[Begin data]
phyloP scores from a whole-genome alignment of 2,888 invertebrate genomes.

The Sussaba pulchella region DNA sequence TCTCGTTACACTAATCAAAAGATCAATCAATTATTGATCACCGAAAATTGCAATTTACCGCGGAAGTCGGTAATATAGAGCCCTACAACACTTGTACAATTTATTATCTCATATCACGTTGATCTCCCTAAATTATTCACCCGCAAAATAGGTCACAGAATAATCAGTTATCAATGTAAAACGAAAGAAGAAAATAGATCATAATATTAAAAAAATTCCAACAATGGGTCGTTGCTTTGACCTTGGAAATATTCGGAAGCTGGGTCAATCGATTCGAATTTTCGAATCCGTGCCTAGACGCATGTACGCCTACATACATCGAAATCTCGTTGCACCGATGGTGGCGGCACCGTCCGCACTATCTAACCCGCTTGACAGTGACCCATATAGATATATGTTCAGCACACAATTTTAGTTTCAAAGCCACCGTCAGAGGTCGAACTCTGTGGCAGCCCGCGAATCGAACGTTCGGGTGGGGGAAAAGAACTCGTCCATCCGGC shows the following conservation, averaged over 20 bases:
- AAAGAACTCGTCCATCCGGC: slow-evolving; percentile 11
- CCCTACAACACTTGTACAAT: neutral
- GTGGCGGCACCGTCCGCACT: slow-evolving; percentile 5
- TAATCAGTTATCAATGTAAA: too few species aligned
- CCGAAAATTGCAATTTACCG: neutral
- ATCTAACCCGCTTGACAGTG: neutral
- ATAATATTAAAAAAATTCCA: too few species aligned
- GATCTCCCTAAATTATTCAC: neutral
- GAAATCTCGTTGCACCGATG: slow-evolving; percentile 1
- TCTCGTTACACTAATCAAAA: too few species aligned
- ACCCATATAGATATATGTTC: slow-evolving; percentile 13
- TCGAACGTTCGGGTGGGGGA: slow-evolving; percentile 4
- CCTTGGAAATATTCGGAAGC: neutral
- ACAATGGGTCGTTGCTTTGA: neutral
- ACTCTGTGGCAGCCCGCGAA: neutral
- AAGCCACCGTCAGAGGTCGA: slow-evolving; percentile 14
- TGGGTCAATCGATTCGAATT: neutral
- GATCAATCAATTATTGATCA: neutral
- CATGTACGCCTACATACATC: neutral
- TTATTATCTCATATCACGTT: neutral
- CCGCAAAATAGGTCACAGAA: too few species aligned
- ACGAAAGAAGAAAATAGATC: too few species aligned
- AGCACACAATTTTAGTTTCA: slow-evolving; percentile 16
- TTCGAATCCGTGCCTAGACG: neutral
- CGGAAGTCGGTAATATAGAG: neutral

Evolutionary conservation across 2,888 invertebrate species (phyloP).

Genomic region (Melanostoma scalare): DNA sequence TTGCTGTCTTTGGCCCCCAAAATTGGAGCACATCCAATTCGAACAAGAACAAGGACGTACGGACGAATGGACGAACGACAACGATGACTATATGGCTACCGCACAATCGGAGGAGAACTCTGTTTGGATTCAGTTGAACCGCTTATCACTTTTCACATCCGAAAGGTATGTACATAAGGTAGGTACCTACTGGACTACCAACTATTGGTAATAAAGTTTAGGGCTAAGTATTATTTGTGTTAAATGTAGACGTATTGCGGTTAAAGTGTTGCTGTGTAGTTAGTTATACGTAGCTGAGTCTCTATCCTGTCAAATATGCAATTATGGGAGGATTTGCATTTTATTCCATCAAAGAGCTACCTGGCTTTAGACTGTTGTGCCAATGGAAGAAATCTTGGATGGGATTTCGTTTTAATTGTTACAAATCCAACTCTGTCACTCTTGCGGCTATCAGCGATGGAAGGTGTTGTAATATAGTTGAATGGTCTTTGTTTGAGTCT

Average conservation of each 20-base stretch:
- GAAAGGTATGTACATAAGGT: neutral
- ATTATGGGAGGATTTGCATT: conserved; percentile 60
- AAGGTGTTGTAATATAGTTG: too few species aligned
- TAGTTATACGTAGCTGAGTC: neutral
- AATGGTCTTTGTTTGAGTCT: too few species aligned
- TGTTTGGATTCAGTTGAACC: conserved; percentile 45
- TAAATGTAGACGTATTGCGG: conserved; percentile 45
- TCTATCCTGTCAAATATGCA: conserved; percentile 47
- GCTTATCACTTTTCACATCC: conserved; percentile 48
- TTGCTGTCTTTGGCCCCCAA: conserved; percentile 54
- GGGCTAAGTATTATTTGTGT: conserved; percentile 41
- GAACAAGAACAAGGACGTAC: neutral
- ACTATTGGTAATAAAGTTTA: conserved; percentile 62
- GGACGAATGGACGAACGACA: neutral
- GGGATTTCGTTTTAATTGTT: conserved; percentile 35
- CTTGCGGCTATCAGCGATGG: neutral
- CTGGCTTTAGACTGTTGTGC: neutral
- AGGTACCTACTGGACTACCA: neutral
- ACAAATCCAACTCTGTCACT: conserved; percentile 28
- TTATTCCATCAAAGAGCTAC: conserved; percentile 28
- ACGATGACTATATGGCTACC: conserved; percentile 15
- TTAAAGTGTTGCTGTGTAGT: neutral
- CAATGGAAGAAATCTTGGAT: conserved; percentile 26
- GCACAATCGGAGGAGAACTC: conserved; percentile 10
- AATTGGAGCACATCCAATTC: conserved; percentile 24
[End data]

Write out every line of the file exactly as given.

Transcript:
phyloP scores from a whole-genome alignment of 2,888 invertebrate genomes.

The Sussaba pulchella region DNA sequence TCTCGTTACACTAATCAAAAGATCAATCAATTATTGATCACCGAAAATTGCAATTTACCGCGGAAGTCGGTAATATAGAGCCCTACAACACTTGTACAATTTATTATCTCATATCACGTTGATCTCCCTAAATTATTCACCCGCAAAATAGGTCACAGAATAATCAGTTATCAATGTAAAACGAAAGAAGAAAATAGATCATAATATTAAAAAAATTCCAACAATGGGTCGTTGCTTTGACCTTGGAAATATTCGGAAGCTGGGTCAATCGATTCGAATTTTCGAATCCGTGCCTAGACGCATGTACGCCTACATACATCGAAATCTCGTTGCACCGATGGTGGCGGCACCGTCCGCACTATCTAACCCGCTTGACAGTGACCCATATAGATATATGTTCAGCACACAATTTTAGTTTCAAAGCCACCGTCAGAGGTCGAACTCTGTGGCAGCCCGCGAATCGAACGTTCGGGTGGGGGAAAAGAACTCGTCCATCCGGC shows the following conservation, averaged over 20 bases:
- AAAGAACTCGTCCATCCGGC: slow-evolving; percentile 11
- CCCTACAACACTTGTACAAT: neutral
- GTGGCGGCACCGTCCGCACT: slow-evolving; percentile 5
- TAATCAGTTATCAATGTAAA: too few species aligned
- CCGAAAATTGCAATTTACCG: neutral
- ATCTAACCCGCTTGACAGTG: neutral
- ATAATATTAAAAAAATTCCA: too few species aligned
- GATCTCCCTAAATTATTCAC: neutral
- GAAATCTCGTTGCACCGATG: slow-evolving; percentile 1
- TCTCGTTACACTAATCAAAA: too few species aligned
- ACCCATATAGATATATGTTC: slow-evolving; percentile 13
- TCGAACGTTCGGGTGGGGGA: slow-evolving; percentile 4
- CCTTGGAAATATTCGGAAGC: neutral
- ACAATGGGTCGTTGCTTTGA: neutral
- ACTCTGTGGCAGCCCGCGAA: neutral
- AAGCCACCGTCAGAGGTCGA: slow-evolving; percentile 14
- TGGGTCAATCGATTCGAATT: neutral
- GATCAATCAATTATTGATCA: neutral
- CATGTACGCCTACATACATC: neutral
- TTATTATCTCATATCACGTT: neutral
- CCGCAAAATAGGTCACAGAA: too few species aligned
- ACGAAAGAAGAAAATAGATC: too few species aligned
- AGCACACAATTTTAGTTTCA: slow-evolving; percentile 16
- TTCGAATCCGTGCCTAGACG: neutral
- CGGAAGTCGGTAATATAGAG: neutral

Evolutionary conservation across 2,888 invertebrate species (phyloP).

Genomic region (Melanostoma scalare): DNA sequence TTGCTGTCTTTGGCCCCCAAAATTGGAGCACATCCAATTCGAACAAGAACAAGGACGTACGGACGAATGGACGAACGACAACGATGACTATATGGCTACCGCACAATCGGAGGAGAACTCTGTTTGGATTCAGTTGAACCGCTTATCACTTTTCACATCCGAAAGGTATGTACATAAGGTAGGTACCTACTGGACTACCAACTATTGGTAATAAAGTTTAGGGCTAAGTATTATTTGTGTTAAATGTAGACGTATTGCGGTTAAAGTGTTGCTGTGTAGTTAGTTATACGTAGCTGAGTCTCTATCCTGTCAAATATGCAATTATGGGAGGATTTGCATTTTATTCCATCAAAGAGCTACCTGGCTTTAGACTGTTGTGCCAATGGAAGAAATCTTGGATGGGATTTCGTTTTAATTGTTACAAATCCAACTCTGTCACTCTTGCGGCTATCAGCGATGGAAGGTGTTGTAATATAGTTGAATGGTCTTTGTTTGAGTCT

Average conservation of each 20-base stretch:
- GAAAGGTATGTACATAAGGT: neutral
- ATTATGGGAGGATTTGCATT: conserved; percentile 60
- AAGGTGTTGTAATATAGTTG: too few species aligned
- TAGTTATACGTAGCTGAGTC: neutral
- AATGGTCTTTGTTTGAGTCT: too few species aligned
- TGTTTGGATTCAGTTGAACC: conserved; percentile 45
- TAAATGTAGACGTATTGCGG: conserved; percentile 45
- TCTATCCTGTCAAATATGCA: conserved; percentile 47
- GCTTATCACTTTTCACATCC: conserved; percentile 48
- TTGCTGTCTTTGGCCCCCAA: conserved; percentile 54
- GGGCTAAGTATTATTTGTGT: conserved; percentile 41
- GAACAAGAACAAGGACGTAC: neutral
- ACTATTGGTAATAAAGTTTA: conserved; percentile 62
- GGACGAATGGACGAACGACA: neutral
- GGGATTTCGTTTTAATTGTT: conserved; percentile 35
- CTTGCGGCTATCAGCGATGG: neutral
- CTGGCTTTAGACTGTTGTGC: neutral
- AGGTACCTACTGGACTACCA: neutral
- ACAAATCCAACTCTGTCACT: conserved; percentile 28
- TTATTCCATCAAAGAGCTAC: conserved; percentile 28
- ACGATGACTATATGGCTACC: conserved; percentile 15
- TTAAAGTGTTGCTGTGTAGT: neutral
- CAATGGAAGAAATCTTGGAT: conserved; percentile 26
- GCACAATCGGAGGAGAACTC: conserved; percentile 10
- AATTGGAGCACATCCAATTC: conserved; percentile 24